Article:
My office is two blocks from Mandina's and while we talk a lot about this place we don't go all that often because of inconsistencies. The standards are always good, especially the daily specials, which never change, but after that you never know. Even pasta can be off sometimes.
Visiting Mosca's puts you in a rare circle of visitors. Most locals can't find the place. Did you take a cab? Oysters Mosca is a legendary dish.
Galatorie's has had some growing pains with the opening of the upstairs rooms. I've been there twice recently when the place was nearly empty which gives an errie feeling to the rooms. Hit and miss on the cream dishes and those with heavy sauces. Simple fish items they pull off well. Being reserved always was their strenght, especially in the broiling department. Great valuce though.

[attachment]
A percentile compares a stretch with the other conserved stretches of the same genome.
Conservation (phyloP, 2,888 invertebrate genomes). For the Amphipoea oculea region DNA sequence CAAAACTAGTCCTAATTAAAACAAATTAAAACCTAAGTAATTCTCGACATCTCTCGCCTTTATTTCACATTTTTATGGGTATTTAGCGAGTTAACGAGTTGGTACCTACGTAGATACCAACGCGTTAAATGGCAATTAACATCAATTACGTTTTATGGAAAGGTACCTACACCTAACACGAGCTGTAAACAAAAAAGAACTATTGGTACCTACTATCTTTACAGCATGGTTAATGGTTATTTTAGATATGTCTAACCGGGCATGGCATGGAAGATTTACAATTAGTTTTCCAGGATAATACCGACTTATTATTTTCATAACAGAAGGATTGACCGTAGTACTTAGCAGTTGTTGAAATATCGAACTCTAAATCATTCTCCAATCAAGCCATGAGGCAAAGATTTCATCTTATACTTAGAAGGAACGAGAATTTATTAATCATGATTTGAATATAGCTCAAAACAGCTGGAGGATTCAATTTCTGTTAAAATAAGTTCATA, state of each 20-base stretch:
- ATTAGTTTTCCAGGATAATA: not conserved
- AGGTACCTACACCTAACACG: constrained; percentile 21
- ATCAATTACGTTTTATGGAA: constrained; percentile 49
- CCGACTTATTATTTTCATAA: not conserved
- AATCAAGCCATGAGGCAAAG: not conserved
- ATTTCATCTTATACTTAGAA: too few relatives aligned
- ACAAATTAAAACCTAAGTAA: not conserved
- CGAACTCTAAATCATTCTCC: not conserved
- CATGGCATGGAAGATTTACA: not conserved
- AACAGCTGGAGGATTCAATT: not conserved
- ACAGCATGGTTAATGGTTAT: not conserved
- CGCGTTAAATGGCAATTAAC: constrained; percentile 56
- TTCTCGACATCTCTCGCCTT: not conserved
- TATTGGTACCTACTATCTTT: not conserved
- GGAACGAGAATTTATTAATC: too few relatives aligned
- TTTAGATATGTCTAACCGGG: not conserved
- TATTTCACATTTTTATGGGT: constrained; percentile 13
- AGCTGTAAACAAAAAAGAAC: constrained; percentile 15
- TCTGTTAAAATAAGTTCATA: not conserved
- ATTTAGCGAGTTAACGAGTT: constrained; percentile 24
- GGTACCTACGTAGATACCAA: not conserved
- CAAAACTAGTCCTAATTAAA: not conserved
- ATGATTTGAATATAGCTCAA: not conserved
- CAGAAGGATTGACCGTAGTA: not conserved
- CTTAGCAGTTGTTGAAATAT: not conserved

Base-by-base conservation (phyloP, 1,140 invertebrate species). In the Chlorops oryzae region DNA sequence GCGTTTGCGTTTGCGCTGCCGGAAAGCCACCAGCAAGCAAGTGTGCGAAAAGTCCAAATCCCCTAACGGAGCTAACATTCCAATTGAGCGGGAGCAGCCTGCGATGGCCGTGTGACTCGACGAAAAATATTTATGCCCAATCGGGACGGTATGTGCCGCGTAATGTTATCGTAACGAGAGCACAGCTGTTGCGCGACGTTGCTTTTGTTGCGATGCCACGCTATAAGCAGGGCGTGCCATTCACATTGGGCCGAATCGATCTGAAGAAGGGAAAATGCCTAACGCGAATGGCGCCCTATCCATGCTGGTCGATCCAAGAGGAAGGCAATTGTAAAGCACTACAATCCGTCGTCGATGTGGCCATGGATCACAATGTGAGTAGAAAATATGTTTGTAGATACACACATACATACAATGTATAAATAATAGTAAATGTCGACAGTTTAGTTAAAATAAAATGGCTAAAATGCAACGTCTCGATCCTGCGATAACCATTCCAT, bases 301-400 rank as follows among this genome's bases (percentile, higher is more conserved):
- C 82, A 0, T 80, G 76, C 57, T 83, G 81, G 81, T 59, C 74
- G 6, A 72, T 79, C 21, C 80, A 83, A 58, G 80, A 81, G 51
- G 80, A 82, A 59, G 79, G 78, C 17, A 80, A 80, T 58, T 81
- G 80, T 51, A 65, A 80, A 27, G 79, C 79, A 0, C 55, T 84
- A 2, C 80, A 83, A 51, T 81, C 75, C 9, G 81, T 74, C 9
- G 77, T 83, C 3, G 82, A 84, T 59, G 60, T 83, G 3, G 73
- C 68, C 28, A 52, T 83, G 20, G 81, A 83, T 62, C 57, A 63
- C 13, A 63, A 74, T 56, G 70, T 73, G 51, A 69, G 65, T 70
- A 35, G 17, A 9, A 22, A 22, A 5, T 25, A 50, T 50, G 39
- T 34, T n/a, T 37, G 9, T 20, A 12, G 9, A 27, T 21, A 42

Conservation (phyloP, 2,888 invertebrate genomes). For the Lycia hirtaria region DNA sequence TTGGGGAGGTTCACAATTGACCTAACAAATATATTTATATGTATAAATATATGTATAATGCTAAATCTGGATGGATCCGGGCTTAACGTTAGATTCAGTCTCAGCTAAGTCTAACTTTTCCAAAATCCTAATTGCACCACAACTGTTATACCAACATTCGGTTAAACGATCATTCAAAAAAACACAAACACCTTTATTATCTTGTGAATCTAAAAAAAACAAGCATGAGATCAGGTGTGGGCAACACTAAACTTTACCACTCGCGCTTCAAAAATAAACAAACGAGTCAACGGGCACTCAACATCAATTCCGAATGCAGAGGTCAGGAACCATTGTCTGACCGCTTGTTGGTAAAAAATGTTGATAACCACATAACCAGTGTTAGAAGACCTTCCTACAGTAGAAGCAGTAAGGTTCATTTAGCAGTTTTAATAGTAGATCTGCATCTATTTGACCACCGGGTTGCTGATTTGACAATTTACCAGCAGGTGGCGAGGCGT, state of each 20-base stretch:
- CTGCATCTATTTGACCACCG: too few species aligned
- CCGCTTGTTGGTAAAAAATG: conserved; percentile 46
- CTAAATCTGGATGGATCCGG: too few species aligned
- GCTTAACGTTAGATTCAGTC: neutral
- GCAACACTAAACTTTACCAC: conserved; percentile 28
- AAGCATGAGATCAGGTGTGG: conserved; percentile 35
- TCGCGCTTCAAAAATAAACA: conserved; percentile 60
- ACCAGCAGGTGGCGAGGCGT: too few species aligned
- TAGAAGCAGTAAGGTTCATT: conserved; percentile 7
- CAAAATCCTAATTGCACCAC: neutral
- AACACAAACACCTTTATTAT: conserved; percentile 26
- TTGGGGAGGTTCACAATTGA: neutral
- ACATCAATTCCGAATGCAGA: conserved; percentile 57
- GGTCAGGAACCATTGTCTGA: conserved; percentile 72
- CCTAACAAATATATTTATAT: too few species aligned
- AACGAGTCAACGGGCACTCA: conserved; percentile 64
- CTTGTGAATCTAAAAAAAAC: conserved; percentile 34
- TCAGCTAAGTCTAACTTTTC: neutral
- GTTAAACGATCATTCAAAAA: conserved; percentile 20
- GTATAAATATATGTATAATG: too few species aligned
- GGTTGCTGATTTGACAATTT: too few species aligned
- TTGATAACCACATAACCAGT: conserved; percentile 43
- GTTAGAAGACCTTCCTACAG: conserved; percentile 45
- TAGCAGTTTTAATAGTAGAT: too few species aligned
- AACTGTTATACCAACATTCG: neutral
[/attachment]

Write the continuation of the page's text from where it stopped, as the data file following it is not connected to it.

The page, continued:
If you think that Sunday dinner is tough for restaurants you should try Saturday lunch. A good Sunday dinner is at Pelican Club which offers an early dinner special. The reason that many restaurants are closed on Sunday for dinner is because they are dinner only places which want to use just one staff who can work Tuesday through Saturday. Gabrielle and Brigsten's are perfect examples of this approach. NOLA is 100% tourist. Locals have given up on Emeril and his restaurants, leaving all of them to the tourists.
We are not a breakfast town as I'm sure you found out.
What did you think about the coffee at all of the places you visited? Also the level of service. Finally where are you from so that I can get a basis of comparison.
Again, thanks for sharing your adventures. People told me that Chowhound had the most sophisiticated diners, but I had not idea.
re: Mark T.